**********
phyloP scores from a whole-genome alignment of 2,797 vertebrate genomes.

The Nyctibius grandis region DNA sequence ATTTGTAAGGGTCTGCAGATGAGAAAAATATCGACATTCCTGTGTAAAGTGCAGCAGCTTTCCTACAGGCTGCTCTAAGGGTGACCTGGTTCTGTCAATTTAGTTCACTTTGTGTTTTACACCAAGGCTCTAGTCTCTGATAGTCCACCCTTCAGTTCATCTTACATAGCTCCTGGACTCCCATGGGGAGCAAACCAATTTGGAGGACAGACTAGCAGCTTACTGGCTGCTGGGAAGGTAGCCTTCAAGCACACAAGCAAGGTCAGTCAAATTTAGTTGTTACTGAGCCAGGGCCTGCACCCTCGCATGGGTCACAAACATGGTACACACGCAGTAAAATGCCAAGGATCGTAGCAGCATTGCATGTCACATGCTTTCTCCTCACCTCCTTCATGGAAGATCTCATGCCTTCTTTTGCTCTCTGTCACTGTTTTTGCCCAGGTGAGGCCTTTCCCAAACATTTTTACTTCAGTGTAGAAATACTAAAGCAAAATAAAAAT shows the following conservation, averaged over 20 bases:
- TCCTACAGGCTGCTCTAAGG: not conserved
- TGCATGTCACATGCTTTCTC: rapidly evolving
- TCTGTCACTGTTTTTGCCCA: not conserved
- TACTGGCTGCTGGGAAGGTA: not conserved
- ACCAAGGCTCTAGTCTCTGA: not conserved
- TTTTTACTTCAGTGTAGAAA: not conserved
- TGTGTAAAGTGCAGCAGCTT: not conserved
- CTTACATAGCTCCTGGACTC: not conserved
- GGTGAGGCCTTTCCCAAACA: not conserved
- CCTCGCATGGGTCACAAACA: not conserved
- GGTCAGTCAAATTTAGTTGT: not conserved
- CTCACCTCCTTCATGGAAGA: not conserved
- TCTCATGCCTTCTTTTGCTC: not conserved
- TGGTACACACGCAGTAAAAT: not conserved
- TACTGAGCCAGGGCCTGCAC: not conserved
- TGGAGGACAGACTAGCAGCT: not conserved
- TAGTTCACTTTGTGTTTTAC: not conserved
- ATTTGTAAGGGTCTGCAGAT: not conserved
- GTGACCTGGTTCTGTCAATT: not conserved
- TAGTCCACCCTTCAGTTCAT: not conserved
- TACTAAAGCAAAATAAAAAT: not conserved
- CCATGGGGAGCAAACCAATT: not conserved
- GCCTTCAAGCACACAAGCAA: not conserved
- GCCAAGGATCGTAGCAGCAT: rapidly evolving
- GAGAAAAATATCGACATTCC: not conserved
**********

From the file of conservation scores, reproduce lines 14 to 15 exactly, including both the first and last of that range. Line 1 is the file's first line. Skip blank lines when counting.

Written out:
- CTCACCTCCTTCATGGAAGA: not conserved
- TCTCATGCCTTCTTTTGCTC: not conserved